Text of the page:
That is why the Geneva conference on Pakistan’s latest floods was not called a donors’ conference. It was called the Climate Resilient Pakistan conference. The event, held after United Nations’ COP27 in November 2022, where developing countries had put moral pressure on carbon-emitting rich countries to follow the principles of climate justice and compensate for their climate follies, served as a new vehicle for fundraising for climate-induced loss and damage. UN Secretary-General Antonio Guterres co-hosted the conference with PM Sharif and played an important role in pleading the case of developing countries for climate justice. He minced no words, calling the global financial system “broken” and one that “favours wealthy nations and penalises low- and middle-income countries.”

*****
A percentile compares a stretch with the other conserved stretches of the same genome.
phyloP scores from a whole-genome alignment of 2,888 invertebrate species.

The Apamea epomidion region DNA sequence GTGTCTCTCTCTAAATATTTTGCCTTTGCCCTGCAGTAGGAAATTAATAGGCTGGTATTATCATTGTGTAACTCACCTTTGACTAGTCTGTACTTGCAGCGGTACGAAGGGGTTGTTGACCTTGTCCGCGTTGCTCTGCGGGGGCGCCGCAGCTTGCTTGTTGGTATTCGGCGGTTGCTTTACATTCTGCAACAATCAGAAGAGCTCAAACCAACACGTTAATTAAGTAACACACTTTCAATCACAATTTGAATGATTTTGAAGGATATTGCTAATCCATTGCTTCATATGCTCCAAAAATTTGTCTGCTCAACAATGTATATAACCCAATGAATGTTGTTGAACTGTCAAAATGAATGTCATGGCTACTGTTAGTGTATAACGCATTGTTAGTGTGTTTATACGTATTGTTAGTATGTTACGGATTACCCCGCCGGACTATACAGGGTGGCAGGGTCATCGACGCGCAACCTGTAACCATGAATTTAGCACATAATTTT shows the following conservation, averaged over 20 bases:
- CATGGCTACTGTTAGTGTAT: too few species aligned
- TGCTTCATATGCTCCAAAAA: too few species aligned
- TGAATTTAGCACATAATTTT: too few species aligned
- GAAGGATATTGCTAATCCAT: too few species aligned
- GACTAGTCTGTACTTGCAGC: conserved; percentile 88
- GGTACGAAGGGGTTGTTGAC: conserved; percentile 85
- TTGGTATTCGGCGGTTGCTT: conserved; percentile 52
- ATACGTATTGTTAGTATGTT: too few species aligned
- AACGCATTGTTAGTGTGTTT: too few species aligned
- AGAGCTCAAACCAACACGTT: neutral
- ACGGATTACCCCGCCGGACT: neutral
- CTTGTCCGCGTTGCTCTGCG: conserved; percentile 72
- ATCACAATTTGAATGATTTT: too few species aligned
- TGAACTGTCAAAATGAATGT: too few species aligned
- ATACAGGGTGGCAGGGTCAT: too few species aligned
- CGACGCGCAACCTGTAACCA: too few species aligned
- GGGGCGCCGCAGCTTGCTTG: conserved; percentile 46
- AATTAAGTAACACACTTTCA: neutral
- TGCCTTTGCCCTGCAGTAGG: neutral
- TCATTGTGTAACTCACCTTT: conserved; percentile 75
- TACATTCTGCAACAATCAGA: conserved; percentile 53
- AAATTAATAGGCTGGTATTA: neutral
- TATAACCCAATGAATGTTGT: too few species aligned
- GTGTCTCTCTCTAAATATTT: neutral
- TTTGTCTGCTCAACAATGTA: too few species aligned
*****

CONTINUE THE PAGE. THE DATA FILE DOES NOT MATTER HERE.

The international financial system was questioned at COP27 as well. The final declaration of the conference stressed the multilateral financial institutes to be more climate-responsive and meet the emergency needs of climate-vulnerable developing countries.
This pressure may be one of the factors in the multi-lateral pledges. Out of the $9 billion-plus pledges in Geneva, almost $8.2 billion were pledged by the IDB, the WB, the ADB and the Asia Infrastructure Development Bank. Apart from Saudi Arabia, which pledged $1 billion, the contribution of bilateral development partners was symbolic.
Importantly, a large part of these pledges is repackaging or (re-announcing) of the earlier initiatives by multilaterals. For example, the $2 billion pledge by the World Bank includes $1.3 billion that the bank lent last month. Likewise, the EU had already announced its support for Pakistani flood survivors when it signed an MoU with the Economic Affairs Division. Redirected and re-appropriated loans from the projects where progress (burnout rate) was below par are another part of Geneva pledges.